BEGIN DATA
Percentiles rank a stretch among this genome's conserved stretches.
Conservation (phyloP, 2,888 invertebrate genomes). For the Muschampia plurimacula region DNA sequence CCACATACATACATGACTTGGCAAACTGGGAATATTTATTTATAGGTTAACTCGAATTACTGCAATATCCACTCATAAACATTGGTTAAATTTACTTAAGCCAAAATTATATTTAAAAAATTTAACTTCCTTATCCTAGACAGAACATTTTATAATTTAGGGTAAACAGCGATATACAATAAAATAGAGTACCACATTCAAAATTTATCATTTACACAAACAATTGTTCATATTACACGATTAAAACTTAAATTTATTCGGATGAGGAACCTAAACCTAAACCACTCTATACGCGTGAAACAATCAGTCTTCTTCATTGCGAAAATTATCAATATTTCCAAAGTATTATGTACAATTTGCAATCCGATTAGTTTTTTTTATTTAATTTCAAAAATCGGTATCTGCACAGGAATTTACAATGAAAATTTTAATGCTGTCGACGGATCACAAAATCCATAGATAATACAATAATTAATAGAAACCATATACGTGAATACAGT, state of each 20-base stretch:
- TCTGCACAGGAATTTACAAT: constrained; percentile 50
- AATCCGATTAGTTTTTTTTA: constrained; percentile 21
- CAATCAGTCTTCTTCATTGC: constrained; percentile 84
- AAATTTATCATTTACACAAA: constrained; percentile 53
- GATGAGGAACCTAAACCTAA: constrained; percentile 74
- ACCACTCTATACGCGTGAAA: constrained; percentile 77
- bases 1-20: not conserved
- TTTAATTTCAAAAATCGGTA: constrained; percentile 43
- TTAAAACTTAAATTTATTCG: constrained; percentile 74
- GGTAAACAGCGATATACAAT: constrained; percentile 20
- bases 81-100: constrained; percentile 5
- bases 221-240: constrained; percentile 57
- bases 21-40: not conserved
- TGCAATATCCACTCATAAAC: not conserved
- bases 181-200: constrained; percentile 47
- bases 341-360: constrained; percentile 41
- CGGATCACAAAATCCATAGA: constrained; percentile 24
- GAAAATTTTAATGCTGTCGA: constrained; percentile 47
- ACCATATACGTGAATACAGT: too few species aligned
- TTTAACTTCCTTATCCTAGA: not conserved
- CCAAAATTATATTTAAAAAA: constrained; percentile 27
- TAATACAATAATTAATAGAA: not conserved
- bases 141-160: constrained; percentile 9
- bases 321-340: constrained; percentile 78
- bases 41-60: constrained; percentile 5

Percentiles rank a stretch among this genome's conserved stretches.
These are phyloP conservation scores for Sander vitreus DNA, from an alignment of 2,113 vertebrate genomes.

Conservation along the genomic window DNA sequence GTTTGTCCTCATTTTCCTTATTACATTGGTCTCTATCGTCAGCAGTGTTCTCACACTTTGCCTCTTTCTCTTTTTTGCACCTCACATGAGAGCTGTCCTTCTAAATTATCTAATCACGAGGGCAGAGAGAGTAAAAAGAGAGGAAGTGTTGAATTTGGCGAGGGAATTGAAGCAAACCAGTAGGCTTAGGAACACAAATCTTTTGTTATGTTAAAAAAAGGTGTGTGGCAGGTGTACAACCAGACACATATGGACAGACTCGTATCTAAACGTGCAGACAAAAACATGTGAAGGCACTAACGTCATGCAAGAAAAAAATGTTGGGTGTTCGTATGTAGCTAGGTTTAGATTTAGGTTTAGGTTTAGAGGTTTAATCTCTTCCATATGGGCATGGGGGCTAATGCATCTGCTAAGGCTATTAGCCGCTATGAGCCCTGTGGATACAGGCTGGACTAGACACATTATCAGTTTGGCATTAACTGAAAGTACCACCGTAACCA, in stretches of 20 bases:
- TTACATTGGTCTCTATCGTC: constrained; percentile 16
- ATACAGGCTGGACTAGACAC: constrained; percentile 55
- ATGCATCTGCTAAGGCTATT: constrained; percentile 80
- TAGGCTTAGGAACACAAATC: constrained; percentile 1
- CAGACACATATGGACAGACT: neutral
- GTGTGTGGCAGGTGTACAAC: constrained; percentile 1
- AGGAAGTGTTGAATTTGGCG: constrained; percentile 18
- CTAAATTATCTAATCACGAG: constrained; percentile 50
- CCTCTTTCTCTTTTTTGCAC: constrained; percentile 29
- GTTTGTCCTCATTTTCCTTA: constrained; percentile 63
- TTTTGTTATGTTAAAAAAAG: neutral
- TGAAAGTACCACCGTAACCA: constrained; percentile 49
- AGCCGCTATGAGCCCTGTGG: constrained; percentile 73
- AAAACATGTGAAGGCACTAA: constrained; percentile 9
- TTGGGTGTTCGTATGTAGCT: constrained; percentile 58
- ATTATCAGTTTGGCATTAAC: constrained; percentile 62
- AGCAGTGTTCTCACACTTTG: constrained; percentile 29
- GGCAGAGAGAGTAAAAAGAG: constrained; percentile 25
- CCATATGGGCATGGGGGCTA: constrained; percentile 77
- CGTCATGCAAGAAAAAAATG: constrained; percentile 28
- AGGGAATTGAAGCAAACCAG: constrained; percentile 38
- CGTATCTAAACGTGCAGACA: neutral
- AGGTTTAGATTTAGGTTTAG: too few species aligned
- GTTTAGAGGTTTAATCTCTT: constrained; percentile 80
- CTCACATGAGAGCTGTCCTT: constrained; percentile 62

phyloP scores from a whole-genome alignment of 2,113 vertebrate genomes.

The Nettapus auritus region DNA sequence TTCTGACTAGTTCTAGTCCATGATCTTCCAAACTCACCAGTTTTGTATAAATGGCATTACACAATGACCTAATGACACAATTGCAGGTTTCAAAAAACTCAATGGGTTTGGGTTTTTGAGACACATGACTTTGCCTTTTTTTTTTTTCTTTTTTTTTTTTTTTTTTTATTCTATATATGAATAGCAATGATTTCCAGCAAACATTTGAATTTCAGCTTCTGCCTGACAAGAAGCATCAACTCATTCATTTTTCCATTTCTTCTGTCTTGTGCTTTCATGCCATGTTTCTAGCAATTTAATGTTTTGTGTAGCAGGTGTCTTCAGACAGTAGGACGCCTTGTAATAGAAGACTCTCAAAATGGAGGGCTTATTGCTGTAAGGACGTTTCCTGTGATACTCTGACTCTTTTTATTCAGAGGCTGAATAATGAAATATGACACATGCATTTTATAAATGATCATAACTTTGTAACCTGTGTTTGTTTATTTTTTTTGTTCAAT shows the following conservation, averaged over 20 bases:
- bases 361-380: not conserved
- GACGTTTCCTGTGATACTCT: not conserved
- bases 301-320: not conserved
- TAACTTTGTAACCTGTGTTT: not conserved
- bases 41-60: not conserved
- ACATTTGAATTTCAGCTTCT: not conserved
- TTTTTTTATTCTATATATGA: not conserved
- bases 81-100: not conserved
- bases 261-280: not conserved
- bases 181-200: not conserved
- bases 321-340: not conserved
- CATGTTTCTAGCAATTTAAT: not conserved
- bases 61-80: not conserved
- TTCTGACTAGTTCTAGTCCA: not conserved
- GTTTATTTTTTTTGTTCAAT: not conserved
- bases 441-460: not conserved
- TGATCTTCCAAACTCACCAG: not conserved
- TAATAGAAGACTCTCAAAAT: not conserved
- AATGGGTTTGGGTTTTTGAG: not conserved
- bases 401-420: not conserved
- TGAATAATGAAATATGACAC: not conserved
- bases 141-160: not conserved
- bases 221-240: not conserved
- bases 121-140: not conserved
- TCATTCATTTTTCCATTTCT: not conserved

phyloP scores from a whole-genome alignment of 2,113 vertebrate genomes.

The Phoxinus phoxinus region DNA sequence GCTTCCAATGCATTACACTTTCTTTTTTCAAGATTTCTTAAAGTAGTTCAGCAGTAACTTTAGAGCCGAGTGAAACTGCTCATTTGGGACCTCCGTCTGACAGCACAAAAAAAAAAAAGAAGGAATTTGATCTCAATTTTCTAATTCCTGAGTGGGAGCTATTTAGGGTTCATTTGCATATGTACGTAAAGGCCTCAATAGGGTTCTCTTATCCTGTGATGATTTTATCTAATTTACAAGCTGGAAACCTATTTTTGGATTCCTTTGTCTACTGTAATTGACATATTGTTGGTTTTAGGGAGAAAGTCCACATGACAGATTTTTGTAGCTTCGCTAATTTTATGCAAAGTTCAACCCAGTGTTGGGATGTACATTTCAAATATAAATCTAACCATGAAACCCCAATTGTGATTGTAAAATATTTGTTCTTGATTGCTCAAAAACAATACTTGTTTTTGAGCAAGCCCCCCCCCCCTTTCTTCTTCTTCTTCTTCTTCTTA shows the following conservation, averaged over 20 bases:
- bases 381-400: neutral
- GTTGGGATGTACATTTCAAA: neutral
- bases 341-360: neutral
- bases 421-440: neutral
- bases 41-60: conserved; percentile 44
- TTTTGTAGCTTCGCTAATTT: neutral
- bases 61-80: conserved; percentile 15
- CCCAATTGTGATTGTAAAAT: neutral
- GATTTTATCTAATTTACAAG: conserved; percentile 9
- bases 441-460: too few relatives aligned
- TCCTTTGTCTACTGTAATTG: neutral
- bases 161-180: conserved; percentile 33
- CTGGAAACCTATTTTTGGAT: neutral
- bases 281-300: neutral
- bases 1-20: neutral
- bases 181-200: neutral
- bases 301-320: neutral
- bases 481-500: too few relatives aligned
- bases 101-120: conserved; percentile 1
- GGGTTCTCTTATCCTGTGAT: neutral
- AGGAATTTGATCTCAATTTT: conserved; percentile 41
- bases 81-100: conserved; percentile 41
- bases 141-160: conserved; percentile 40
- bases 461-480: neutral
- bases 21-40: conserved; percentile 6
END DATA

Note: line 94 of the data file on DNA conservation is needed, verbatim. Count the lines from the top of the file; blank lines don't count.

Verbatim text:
- bases 441-460: too few relatives aligned